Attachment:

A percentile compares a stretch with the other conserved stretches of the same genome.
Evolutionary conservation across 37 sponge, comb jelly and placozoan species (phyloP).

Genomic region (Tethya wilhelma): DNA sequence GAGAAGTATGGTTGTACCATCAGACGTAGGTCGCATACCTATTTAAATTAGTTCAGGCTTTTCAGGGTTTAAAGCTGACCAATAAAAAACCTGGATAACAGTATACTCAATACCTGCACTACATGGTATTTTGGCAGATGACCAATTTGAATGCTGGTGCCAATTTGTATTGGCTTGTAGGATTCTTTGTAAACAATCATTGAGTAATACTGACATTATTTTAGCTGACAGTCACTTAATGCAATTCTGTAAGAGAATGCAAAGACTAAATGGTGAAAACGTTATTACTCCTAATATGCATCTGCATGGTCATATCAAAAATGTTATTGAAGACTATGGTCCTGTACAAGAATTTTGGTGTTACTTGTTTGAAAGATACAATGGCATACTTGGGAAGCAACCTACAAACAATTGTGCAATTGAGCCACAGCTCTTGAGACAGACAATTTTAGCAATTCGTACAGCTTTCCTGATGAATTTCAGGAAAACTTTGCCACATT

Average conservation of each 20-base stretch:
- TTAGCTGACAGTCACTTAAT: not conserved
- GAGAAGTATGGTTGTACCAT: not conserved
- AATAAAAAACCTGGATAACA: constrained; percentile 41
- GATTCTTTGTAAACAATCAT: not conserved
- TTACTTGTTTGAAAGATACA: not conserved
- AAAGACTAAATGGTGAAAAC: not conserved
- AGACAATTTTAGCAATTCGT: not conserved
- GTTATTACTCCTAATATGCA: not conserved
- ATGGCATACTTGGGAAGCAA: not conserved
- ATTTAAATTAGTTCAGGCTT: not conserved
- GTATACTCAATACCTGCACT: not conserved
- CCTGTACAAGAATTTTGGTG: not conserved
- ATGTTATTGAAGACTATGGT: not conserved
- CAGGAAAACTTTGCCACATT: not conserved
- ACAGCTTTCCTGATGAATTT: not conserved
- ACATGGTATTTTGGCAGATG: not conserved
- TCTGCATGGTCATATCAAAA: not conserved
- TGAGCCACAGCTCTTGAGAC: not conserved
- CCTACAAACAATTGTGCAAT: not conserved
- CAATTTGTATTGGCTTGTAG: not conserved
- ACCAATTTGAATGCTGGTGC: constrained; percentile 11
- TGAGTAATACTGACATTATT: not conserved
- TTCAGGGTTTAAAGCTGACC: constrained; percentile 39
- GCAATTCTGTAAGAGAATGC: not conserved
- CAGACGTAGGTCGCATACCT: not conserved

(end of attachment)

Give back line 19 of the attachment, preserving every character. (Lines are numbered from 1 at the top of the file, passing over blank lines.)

- ACAGCTTTCCTGATGAATTT: not conserved